HIGHLIGHTS OF DEVELOPMENTS IN WASHINGTON IMPACTING THE PHYSICS COMMUNITY FROM FYI, THE AMERICAN INSTITUTE OF PHYSICS BULLETIN OF SCIENCE POLICY NEWS
Richard M. Jones, Audrey T. Leath
STATUS OF NATIONAL MISSILE DEFENSE: At a July 25 hearing of the Senate Armed Services Committee, Defense Secretary William Cohen discussed the status of a national missile defense system and how a decision to proceed might impact international relations and the ABM Treaty. In a letter sent the following day, 31 Democratic senators urged President Clinton to "resist pressure to deploy a national missile defense system at this time."
ADMINISTRATION CRITICIZES SCIENCE FUNDING BILLS: In anticipation of upcoming clashes with Congress to get the appropriations bills signed before October 1, the Administration has released several statements on the status of science-related funding bills. One statement warns that the Senate's appropriations bill for DOE, awaiting floor action, would "cripple basic research" in many of DOE's science programs. A "Mid- summer Status Report highlights programs in DOE, NSF, NASA, NIST, DOD, and other agencies that, so far, have been funded at lower levels than Clinton's request, and urges the science community to spread the word: "Although our window of opportunity is small, there is still time to ensure that these important investments in our future are enacted into law."
REPORT REVIEWS UNIVERSITY OVERHEAD COSTS: Counter to concerns that the government has been paying universities too much for certain costs associated with federally- sponsored research, a new report instead finds that reimbursement rates for university overhead costs have remained constant for over a decade, university overhead costs are lower than those at federal or private labs, universities voluntarily share a portion of those costs, and the imposition of more limitations on reimbursement might have damaging consequences.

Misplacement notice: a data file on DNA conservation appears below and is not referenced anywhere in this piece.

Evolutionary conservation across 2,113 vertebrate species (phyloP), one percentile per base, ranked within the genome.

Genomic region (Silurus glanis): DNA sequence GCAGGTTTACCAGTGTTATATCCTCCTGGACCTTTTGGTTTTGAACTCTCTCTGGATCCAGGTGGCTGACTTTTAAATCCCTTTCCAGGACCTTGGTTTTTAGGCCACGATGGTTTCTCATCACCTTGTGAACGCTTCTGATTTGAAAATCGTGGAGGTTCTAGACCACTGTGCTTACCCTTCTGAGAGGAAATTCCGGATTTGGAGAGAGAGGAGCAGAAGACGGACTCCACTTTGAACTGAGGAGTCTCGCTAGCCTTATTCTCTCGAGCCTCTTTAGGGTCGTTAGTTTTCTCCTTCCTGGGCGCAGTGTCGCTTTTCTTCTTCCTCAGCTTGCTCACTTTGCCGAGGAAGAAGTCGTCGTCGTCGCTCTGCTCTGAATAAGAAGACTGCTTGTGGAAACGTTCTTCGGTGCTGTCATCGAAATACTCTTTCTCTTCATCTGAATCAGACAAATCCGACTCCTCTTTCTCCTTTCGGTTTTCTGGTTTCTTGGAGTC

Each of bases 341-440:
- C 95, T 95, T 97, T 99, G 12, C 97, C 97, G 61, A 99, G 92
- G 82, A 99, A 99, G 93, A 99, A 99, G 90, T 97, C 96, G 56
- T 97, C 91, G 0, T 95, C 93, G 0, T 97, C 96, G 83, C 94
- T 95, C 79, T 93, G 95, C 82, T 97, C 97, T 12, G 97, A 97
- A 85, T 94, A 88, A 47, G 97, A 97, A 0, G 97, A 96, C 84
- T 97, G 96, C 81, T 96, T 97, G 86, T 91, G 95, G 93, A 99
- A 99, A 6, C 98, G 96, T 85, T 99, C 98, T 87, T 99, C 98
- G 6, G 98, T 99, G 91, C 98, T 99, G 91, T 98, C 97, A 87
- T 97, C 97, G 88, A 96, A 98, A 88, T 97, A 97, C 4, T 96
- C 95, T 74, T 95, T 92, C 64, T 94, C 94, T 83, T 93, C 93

NANOTECHNOLOGY IMPLEMENTATION PLAN: With his FY 2001 budget request, Clinton included $495 million for a new multiagency initiative in nanotechnology. Now the Administration has submitted to Congress an implementation plan which describes goals, agency roles, a timeline, and a coordinating body.
NSF DOUBLING EFFORT GAINS MOMENTUM: A number of influential senators are getting involved in an effort to double funding for NSF over five years. Prompted by key Senate VA/HUD appropriators, Senate Majority Leader Trent Lott (R-MS) has signed onto a letter to Senate Appropriations Committee Chairman Ted Stevens (R-AK) which concludes that the five-year doubling "is a laudable goal and we urge your support for NSF funding at levels sufficient to achieve this goal."
GAO REPORT ON NIF MISMANAGEMENT: Cost and schedule overruns at DOE's National Ignition Facility (NIF) were caused by poor management, weak oversight, and faulty original cost estimates, according to a new General Accounting Office report. It concludes that total costs for the project "could reach at least $3.9 billion," approximately double DOE's original estimate, and that NIF will not be completed until 2008, six years later than first estimated.